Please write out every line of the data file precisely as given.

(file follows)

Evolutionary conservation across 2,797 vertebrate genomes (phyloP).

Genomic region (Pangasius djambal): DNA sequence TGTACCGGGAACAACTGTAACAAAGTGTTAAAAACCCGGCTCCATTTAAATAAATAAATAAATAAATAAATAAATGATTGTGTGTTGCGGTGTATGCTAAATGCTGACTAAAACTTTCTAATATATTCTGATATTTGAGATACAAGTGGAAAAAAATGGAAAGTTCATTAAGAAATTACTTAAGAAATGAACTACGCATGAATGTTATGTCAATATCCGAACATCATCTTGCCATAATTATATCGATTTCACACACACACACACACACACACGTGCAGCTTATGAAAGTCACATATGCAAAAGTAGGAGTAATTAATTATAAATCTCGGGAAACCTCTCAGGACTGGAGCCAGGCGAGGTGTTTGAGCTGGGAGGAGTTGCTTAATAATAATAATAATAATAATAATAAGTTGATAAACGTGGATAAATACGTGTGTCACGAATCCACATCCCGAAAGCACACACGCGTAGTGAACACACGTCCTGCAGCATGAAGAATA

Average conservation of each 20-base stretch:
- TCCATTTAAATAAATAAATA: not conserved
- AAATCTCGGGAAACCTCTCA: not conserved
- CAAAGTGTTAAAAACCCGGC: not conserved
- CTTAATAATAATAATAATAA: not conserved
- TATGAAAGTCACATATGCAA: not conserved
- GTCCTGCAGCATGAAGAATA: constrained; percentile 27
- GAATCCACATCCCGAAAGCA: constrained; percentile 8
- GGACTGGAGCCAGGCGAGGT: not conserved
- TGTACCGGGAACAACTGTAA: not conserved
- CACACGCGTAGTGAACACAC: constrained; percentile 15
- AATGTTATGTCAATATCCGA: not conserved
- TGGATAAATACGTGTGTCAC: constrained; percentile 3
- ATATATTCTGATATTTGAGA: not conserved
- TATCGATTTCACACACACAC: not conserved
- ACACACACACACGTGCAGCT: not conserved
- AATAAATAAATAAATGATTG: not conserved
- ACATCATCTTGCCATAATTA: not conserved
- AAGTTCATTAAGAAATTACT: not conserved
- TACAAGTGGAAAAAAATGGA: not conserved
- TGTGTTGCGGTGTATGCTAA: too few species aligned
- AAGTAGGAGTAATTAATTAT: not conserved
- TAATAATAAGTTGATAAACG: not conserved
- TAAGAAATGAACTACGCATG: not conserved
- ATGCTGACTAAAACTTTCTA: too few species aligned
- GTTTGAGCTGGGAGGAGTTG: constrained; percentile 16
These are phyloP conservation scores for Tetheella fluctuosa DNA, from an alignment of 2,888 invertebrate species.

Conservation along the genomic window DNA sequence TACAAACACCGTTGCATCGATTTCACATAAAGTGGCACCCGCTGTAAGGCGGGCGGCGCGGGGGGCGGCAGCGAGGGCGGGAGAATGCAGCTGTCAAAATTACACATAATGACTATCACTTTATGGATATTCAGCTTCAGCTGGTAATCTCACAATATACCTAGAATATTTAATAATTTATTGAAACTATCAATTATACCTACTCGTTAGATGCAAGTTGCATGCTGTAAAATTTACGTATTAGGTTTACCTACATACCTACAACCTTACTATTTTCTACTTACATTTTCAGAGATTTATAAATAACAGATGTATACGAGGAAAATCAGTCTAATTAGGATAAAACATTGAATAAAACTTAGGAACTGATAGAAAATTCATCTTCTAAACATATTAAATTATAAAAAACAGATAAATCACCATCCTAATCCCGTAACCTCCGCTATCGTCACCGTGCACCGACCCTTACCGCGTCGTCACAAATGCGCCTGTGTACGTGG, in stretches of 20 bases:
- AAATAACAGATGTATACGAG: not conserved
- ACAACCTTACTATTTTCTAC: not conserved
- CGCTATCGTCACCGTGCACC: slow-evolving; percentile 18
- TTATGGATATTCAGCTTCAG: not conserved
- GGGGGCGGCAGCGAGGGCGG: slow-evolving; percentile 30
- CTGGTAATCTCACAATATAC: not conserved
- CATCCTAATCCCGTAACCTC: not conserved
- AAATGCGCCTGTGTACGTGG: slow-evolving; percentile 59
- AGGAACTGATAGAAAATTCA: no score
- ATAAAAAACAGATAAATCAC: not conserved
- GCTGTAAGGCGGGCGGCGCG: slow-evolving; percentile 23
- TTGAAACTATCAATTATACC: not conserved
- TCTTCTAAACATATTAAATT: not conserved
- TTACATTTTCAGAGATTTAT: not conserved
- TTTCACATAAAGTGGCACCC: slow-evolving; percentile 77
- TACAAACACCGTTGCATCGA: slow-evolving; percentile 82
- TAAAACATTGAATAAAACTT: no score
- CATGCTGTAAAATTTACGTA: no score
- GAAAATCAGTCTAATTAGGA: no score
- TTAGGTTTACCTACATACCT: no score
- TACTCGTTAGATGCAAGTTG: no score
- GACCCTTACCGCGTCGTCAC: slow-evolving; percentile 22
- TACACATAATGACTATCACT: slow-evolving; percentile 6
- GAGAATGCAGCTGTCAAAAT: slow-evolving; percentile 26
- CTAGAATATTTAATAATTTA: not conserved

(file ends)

Evolutionary conservation across 2,797 vertebrate genomes (phyloP).

Genomic region (Pangasius djambal): DNA sequence TGTACCGGGAACAACTGTAACAAAGTGTTAAAAACCCGGCTCCATTTAAATAAATAAATAAATAAATAAATAAATGATTGTGTGTTGCGGTGTATGCTAAATGCTGACTAAAACTTTCTAATATATTCTGATATTTGAGATACAAGTGGAAAAAAATGGAAAGTTCATTAAGAAATTACTTAAGAAATGAACTACGCATGAATGTTATGTCAATATCCGAACATCATCTTGCCATAATTATATCGATTTCACACACACACACACACACACACGTGCAGCTTATGAAAGTCACATATGCAAAAGTAGGAGTAATTAATTATAAATCTCGGGAAACCTCTCAGGACTGGAGCCAGGCGAGGTGTTTGAGCTGGGAGGAGTTGCTTAATAATAATAATAATAATAATAATAAGTTGATAAACGTGGATAAATACGTGTGTCACGAATCCACATCCCGAAAGCACACACGCGTAGTGAACACACGTCCTGCAGCATGAAGAATA

Average conservation of each 20-base stretch:
- TCCATTTAAATAAATAAATA: not conserved
- AAATCTCGGGAAACCTCTCA: not conserved
- CAAAGTGTTAAAAACCCGGC: not conserved
- CTTAATAATAATAATAATAA: not conserved
- TATGAAAGTCACATATGCAA: not conserved
- GTCCTGCAGCATGAAGAATA: constrained; percentile 27
- GAATCCACATCCCGAAAGCA: constrained; percentile 8
- GGACTGGAGCCAGGCGAGGT: not conserved
- TGTACCGGGAACAACTGTAA: not conserved
- CACACGCGTAGTGAACACAC: constrained; percentile 15
- AATGTTATGTCAATATCCGA: not conserved
- TGGATAAATACGTGTGTCAC: constrained; percentile 3
- ATATATTCTGATATTTGAGA: not conserved
- TATCGATTTCACACACACAC: not conserved
- ACACACACACACGTGCAGCT: not conserved
- AATAAATAAATAAATGATTG: not conserved
- ACATCATCTTGCCATAATTA: not conserved
- AAGTTCATTAAGAAATTACT: not conserved
- TACAAGTGGAAAAAAATGGA: not conserved
- TGTGTTGCGGTGTATGCTAA: too few species aligned
- AAGTAGGAGTAATTAATTAT: not conserved
- TAATAATAAGTTGATAAACG: not conserved
- TAAGAAATGAACTACGCATG: not conserved
- ATGCTGACTAAAACTTTCTA: too few species aligned
- GTTTGAGCTGGGAGGAGTTG: constrained; percentile 16
These are phyloP conservation scores for Tetheella fluctuosa DNA, from an alignment of 2,888 invertebrate species.

Conservation along the genomic window DNA sequence TACAAACACCGTTGCATCGATTTCACATAAAGTGGCACCCGCTGTAAGGCGGGCGGCGCGGGGGGCGGCAGCGAGGGCGGGAGAATGCAGCTGTCAAAATTACACATAATGACTATCACTTTATGGATATTCAGCTTCAGCTGGTAATCTCACAATATACCTAGAATATTTAATAATTTATTGAAACTATCAATTATACCTACTCGTTAGATGCAAGTTGCATGCTGTAAAATTTACGTATTAGGTTTACCTACATACCTACAACCTTACTATTTTCTACTTACATTTTCAGAGATTTATAAATAACAGATGTATACGAGGAAAATCAGTCTAATTAGGATAAAACATTGAATAAAACTTAGGAACTGATAGAAAATTCATCTTCTAAACATATTAAATTATAAAAAACAGATAAATCACCATCCTAATCCCGTAACCTCCGCTATCGTCACCGTGCACCGACCCTTACCGCGTCGTCACAAATGCGCCTGTGTACGTGG, in stretches of 20 bases:
- AAATAACAGATGTATACGAG: not conserved
- ACAACCTTACTATTTTCTAC: not conserved
- CGCTATCGTCACCGTGCACC: slow-evolving; percentile 18
- TTATGGATATTCAGCTTCAG: not conserved
- GGGGGCGGCAGCGAGGGCGG: slow-evolving; percentile 30
- CTGGTAATCTCACAATATAC: not conserved
- CATCCTAATCCCGTAACCTC: not conserved
- AAATGCGCCTGTGTACGTGG: slow-evolving; percentile 59
- AGGAACTGATAGAAAATTCA: no score
- ATAAAAAACAGATAAATCAC: not conserved
- GCTGTAAGGCGGGCGGCGCG: slow-evolving; percentile 23
- TTGAAACTATCAATTATACC: not conserved
- TCTTCTAAACATATTAAATT: not conserved
- TTACATTTTCAGAGATTTAT: not conserved
- TTTCACATAAAGTGGCACCC: slow-evolving; percentile 77
- TACAAACACCGTTGCATCGA: slow-evolving; percentile 82
- TAAAACATTGAATAAAACTT: no score
- CATGCTGTAAAATTTACGTA: no score
- GAAAATCAGTCTAATTAGGA: no score
- TTAGGTTTACCTACATACCT: no score
- TACTCGTTAGATGCAAGTTG: no score
- GACCCTTACCGCGTCGTCAC: slow-evolving; percentile 22
- TACACATAATGACTATCACT: slow-evolving; percentile 6
- GAGAATGCAGCTGTCAAAAT: slow-evolving; percentile 26
- CTAGAATATTTAATAATTTA: not conserved